Ok guys, I'm really excited about this post. This is a follow-up to my first Foundations of Health post, about Proper Digestion. If you haven't read that post yet, go do that first, then come back to this one. Digestion is a complicated process, and hopefully this can give you some insight into where yours has gone wrong. Of course I'm not going to list every single issue that could possibly arise from poor digestion. Being unable to digest the nutrients we eat can affect every cell of our bodies. But, I will go through some of the most common digestive issues and some simple things you can try at home to address your digestive distress.
As I talked about previously, digestion is a North to South process, starting in the brain, and ending at the anus. Dysfunction can also begin in the brain. Our autonomic nervous system as two divisions- sympathetic and parasympathetic. The sympathetic nervous system is responsible for our fight or flight response and the parasympathetic system is responsible for rest and digest. If we were cavemen, these two systems would interchange as needed, but unfortunately we live in a world with deadlines and schedules and rush hour traffic. That means that as we rush out the door with our breakfast in tow, we are in the sympathetic, stress state versus the rest and digest state. So what does it all mean for our digestion? When we're in a stress state, our brain is not sending messages to our mouths to produce and release saliva, or to our stomach to prepare the gastric juices. This can mean a few things. First of all, we need saliva to break down carbohydrates, so without proper saliva (and not to mention a lack of chewing), we gulp them down into our stomachs. Since our stomachs lack the proper gastric juices, the food sits in our stomachs far longer than it should. The improperly digested carbohydrates begin to ferment and the proteins putrify. This can obviously cause discomfort, but the pressure can also force open the lower esophageal sphincter, causing heartburn. If you experience frequent heartburn, here are some things you can try:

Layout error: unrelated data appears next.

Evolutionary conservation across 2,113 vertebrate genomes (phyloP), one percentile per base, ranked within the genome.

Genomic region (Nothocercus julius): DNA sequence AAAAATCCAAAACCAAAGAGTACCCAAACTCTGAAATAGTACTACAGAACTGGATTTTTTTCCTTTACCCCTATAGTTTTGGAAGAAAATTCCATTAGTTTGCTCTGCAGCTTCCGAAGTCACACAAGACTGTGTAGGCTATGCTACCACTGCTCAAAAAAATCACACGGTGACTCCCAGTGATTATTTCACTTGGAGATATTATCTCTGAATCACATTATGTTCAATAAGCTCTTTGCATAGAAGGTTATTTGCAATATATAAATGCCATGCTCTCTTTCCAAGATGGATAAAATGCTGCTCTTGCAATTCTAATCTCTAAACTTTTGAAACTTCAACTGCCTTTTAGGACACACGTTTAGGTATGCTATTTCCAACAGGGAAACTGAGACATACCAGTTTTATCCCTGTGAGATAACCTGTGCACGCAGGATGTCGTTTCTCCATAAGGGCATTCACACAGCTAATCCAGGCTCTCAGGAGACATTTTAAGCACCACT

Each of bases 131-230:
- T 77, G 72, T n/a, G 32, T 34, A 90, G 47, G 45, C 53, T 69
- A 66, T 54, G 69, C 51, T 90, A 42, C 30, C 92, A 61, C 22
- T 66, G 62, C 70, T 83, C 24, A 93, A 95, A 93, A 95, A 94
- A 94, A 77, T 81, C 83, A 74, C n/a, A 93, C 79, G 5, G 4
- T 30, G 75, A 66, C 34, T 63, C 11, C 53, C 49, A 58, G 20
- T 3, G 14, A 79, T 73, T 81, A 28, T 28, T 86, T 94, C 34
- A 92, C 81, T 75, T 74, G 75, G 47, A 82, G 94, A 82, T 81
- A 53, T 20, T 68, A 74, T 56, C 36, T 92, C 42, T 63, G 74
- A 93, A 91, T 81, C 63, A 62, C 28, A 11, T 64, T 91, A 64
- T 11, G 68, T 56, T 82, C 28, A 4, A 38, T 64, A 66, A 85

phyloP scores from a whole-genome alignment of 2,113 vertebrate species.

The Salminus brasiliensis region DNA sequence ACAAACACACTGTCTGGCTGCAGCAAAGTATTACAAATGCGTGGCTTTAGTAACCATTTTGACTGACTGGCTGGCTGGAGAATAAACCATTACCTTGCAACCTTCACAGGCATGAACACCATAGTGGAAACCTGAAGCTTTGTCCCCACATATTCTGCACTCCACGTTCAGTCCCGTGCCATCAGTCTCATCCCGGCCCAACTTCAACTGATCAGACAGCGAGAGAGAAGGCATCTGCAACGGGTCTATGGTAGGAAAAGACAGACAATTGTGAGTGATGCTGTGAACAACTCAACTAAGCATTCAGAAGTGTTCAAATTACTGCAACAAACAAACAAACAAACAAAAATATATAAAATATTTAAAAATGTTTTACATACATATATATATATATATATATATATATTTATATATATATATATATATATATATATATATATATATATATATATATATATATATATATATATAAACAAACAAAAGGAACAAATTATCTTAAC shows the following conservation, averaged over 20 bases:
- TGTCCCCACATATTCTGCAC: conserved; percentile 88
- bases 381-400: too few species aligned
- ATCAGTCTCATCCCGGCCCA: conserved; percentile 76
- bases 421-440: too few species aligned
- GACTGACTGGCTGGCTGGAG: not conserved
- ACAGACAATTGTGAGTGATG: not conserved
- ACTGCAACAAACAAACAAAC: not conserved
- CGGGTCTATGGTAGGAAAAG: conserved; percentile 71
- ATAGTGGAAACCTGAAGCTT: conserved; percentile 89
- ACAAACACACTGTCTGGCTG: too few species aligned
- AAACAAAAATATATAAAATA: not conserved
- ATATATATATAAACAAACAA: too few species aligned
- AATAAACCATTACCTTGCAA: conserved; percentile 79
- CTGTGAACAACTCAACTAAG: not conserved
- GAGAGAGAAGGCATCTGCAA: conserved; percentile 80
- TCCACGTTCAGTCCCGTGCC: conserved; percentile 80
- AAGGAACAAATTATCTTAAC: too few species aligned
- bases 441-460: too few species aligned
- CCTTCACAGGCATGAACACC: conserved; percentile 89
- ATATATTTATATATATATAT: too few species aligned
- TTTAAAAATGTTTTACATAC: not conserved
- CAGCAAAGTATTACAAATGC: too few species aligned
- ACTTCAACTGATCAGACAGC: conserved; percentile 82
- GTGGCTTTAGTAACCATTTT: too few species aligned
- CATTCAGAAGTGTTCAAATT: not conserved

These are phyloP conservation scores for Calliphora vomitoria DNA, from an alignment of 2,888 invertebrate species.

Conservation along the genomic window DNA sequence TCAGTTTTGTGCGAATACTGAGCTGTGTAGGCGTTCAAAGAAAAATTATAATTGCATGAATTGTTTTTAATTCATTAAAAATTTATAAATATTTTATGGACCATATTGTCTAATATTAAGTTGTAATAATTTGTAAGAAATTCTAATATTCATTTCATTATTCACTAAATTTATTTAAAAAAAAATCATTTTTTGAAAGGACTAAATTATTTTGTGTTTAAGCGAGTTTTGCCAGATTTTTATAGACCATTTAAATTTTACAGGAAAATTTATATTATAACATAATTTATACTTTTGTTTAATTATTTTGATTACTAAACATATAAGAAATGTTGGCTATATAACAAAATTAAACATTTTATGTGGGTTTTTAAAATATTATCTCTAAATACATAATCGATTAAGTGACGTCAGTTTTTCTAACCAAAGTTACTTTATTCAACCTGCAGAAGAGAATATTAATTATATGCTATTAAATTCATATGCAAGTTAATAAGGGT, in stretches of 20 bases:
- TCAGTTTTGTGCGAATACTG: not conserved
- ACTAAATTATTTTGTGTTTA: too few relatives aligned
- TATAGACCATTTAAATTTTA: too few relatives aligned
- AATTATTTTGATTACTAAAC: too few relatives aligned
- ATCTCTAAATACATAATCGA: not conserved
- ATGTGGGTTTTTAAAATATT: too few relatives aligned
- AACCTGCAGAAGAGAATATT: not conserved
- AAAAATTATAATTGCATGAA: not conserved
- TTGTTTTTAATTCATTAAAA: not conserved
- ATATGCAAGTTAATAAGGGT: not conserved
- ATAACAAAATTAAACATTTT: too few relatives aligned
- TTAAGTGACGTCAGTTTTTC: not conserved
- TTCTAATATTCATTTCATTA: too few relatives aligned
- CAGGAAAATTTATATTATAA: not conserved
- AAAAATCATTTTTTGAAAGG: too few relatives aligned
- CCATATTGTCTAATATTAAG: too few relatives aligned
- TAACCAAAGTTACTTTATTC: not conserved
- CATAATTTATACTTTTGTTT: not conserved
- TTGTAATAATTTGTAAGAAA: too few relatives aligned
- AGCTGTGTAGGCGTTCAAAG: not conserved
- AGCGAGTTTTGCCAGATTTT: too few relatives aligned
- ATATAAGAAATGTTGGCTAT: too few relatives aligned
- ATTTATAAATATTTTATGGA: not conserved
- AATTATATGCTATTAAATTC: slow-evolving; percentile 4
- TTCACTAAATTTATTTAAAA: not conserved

1. Stop and be mindful before eating. Put any screens away and just focus on your food. Take a minute before you eat to be silent, be thankful, or pray. This relaxation will help your body get into the parasympathetic state. Look at your food and smell it before you eat it. This helps get the gastric juices and saliva going.
2. For heartburn, try taking a shot of lemon juice. This will encourage the production of both saliva and gastric juices, which will speed up the digestion of the food and help move it out of the stomach. The relief can be almost immediate. The vitamin C in the lemon juice also helps the body assimilate zinc, which is critical for the production of stomach acid.
Ok, now let's move on from the stomach to the duodenum and the small intestine. The duodenum is where digestion is finished by way of digestive enzymes and bile. Let's start with the gall bladder, where the bile is stored. Bile is made of fats and toxins the liver has filtered out of the body. If the fats we eat are poor quality and rancid, our bile can be thick and sludgy. This can cause gall bladder attacks or spasms, and can eventually cause the build-up of gall stones. If the bile is too thick to be squeezed into the duodenum, the fat we eat isn't emulsified, which means it can't be absorbed. Instead of being absorbed in our small intestines, the improperly digested fats bump and scrape along through our small and large intestines until they're excreted. They can even cause an imbalance in the bacteria in our guts, causing more long-term problems with absorption.